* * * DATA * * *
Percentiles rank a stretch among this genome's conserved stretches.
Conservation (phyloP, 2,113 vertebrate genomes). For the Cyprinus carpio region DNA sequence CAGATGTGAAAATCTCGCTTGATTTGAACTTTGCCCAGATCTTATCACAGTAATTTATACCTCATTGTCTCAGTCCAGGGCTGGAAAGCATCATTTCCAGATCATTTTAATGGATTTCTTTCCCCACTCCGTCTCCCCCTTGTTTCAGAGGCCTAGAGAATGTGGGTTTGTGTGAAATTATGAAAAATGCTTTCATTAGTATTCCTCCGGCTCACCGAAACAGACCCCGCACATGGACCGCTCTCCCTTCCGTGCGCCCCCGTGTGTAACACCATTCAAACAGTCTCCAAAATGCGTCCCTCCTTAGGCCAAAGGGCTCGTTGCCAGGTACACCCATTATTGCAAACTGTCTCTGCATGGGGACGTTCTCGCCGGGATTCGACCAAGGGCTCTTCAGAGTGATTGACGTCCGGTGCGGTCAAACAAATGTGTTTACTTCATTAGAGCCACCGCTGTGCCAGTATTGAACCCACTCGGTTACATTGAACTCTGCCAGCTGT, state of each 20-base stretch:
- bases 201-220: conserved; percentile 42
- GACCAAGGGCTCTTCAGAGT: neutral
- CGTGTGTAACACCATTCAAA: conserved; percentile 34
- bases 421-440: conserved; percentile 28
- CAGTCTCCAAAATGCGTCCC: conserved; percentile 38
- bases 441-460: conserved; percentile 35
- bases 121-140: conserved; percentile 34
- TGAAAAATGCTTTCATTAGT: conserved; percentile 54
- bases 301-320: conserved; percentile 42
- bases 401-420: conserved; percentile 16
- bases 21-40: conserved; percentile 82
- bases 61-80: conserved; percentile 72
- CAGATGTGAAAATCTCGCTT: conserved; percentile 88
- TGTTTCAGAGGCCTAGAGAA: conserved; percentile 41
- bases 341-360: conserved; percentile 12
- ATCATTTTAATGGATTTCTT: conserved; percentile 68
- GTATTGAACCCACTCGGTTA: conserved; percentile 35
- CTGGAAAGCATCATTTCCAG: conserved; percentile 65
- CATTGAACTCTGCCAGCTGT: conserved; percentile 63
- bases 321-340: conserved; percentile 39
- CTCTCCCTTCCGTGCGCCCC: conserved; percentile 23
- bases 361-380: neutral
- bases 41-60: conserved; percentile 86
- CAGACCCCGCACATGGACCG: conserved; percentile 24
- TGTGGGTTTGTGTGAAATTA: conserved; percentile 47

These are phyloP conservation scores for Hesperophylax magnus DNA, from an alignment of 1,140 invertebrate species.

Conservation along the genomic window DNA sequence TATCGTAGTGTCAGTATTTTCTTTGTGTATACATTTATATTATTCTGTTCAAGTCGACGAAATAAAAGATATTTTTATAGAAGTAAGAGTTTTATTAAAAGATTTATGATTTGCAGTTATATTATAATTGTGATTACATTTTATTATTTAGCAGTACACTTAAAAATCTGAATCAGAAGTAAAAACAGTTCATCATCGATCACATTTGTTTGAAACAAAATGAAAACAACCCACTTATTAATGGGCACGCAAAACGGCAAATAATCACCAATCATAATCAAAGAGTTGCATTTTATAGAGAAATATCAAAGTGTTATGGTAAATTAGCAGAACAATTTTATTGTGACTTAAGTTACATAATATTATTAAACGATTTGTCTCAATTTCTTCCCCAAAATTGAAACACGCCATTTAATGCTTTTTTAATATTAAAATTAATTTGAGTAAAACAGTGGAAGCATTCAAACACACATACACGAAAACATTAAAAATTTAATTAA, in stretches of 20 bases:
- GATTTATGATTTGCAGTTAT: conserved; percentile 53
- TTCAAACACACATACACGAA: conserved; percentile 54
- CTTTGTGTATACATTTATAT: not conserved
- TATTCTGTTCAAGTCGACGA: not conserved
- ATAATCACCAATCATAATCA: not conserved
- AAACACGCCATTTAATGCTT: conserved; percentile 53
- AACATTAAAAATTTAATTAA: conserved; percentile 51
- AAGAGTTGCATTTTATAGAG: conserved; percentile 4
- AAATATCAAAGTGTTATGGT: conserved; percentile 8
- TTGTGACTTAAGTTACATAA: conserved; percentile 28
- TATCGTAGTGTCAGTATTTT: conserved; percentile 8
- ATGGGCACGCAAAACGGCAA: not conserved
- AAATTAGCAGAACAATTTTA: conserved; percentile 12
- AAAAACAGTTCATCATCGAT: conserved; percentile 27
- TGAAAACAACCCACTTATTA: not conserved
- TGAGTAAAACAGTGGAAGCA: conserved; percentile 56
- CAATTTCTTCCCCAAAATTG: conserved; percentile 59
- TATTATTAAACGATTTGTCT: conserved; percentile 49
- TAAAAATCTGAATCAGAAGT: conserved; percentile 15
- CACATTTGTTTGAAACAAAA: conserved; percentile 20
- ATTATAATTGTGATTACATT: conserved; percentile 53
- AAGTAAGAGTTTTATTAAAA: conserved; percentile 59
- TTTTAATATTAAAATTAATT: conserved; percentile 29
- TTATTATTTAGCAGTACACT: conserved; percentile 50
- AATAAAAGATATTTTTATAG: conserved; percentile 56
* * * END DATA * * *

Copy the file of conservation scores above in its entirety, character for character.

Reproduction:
Percentiles rank a stretch among this genome's conserved stretches.
Conservation (phyloP, 2,113 vertebrate genomes). For the Cyprinus carpio region DNA sequence CAGATGTGAAAATCTCGCTTGATTTGAACTTTGCCCAGATCTTATCACAGTAATTTATACCTCATTGTCTCAGTCCAGGGCTGGAAAGCATCATTTCCAGATCATTTTAATGGATTTCTTTCCCCACTCCGTCTCCCCCTTGTTTCAGAGGCCTAGAGAATGTGGGTTTGTGTGAAATTATGAAAAATGCTTTCATTAGTATTCCTCCGGCTCACCGAAACAGACCCCGCACATGGACCGCTCTCCCTTCCGTGCGCCCCCGTGTGTAACACCATTCAAACAGTCTCCAAAATGCGTCCCTCCTTAGGCCAAAGGGCTCGTTGCCAGGTACACCCATTATTGCAAACTGTCTCTGCATGGGGACGTTCTCGCCGGGATTCGACCAAGGGCTCTTCAGAGTGATTGACGTCCGGTGCGGTCAAACAAATGTGTTTACTTCATTAGAGCCACCGCTGTGCCAGTATTGAACCCACTCGGTTACATTGAACTCTGCCAGCTGT, state of each 20-base stretch:
- bases 201-220: conserved; percentile 42
- GACCAAGGGCTCTTCAGAGT: neutral
- CGTGTGTAACACCATTCAAA: conserved; percentile 34
- bases 421-440: conserved; percentile 28
- CAGTCTCCAAAATGCGTCCC: conserved; percentile 38
- bases 441-460: conserved; percentile 35
- bases 121-140: conserved; percentile 34
- TGAAAAATGCTTTCATTAGT: conserved; percentile 54
- bases 301-320: conserved; percentile 42
- bases 401-420: conserved; percentile 16
- bases 21-40: conserved; percentile 82
- bases 61-80: conserved; percentile 72
- CAGATGTGAAAATCTCGCTT: conserved; percentile 88
- TGTTTCAGAGGCCTAGAGAA: conserved; percentile 41
- bases 341-360: conserved; percentile 12
- ATCATTTTAATGGATTTCTT: conserved; percentile 68
- GTATTGAACCCACTCGGTTA: conserved; percentile 35
- CTGGAAAGCATCATTTCCAG: conserved; percentile 65
- CATTGAACTCTGCCAGCTGT: conserved; percentile 63
- bases 321-340: conserved; percentile 39
- CTCTCCCTTCCGTGCGCCCC: conserved; percentile 23
- bases 361-380: neutral
- bases 41-60: conserved; percentile 86
- CAGACCCCGCACATGGACCG: conserved; percentile 24
- TGTGGGTTTGTGTGAAATTA: conserved; percentile 47

These are phyloP conservation scores for Hesperophylax magnus DNA, from an alignment of 1,140 invertebrate species.

Conservation along the genomic window DNA sequence TATCGTAGTGTCAGTATTTTCTTTGTGTATACATTTATATTATTCTGTTCAAGTCGACGAAATAAAAGATATTTTTATAGAAGTAAGAGTTTTATTAAAAGATTTATGATTTGCAGTTATATTATAATTGTGATTACATTTTATTATTTAGCAGTACACTTAAAAATCTGAATCAGAAGTAAAAACAGTTCATCATCGATCACATTTGTTTGAAACAAAATGAAAACAACCCACTTATTAATGGGCACGCAAAACGGCAAATAATCACCAATCATAATCAAAGAGTTGCATTTTATAGAGAAATATCAAAGTGTTATGGTAAATTAGCAGAACAATTTTATTGTGACTTAAGTTACATAATATTATTAAACGATTTGTCTCAATTTCTTCCCCAAAATTGAAACACGCCATTTAATGCTTTTTTAATATTAAAATTAATTTGAGTAAAACAGTGGAAGCATTCAAACACACATACACGAAAACATTAAAAATTTAATTAA, in stretches of 20 bases:
- GATTTATGATTTGCAGTTAT: conserved; percentile 53
- TTCAAACACACATACACGAA: conserved; percentile 54
- CTTTGTGTATACATTTATAT: not conserved
- TATTCTGTTCAAGTCGACGA: not conserved
- ATAATCACCAATCATAATCA: not conserved
- AAACACGCCATTTAATGCTT: conserved; percentile 53
- AACATTAAAAATTTAATTAA: conserved; percentile 51
- AAGAGTTGCATTTTATAGAG: conserved; percentile 4
- AAATATCAAAGTGTTATGGT: conserved; percentile 8
- TTGTGACTTAAGTTACATAA: conserved; percentile 28
- TATCGTAGTGTCAGTATTTT: conserved; percentile 8
- ATGGGCACGCAAAACGGCAA: not conserved
- AAATTAGCAGAACAATTTTA: conserved; percentile 12
- AAAAACAGTTCATCATCGAT: conserved; percentile 27
- TGAAAACAACCCACTTATTA: not conserved
- TGAGTAAAACAGTGGAAGCA: conserved; percentile 56
- CAATTTCTTCCCCAAAATTG: conserved; percentile 59
- TATTATTAAACGATTTGTCT: conserved; percentile 49
- TAAAAATCTGAATCAGAAGT: conserved; percentile 15
- CACATTTGTTTGAAACAAAA: conserved; percentile 20
- ATTATAATTGTGATTACATT: conserved; percentile 53
- AAGTAAGAGTTTTATTAAAA: conserved; percentile 59
- TTTTAATATTAAAATTAATT: conserved; percentile 29
- TTATTATTTAGCAGTACACT: conserved; percentile 50
- AATAAAAGATATTTTTATAG: conserved; percentile 56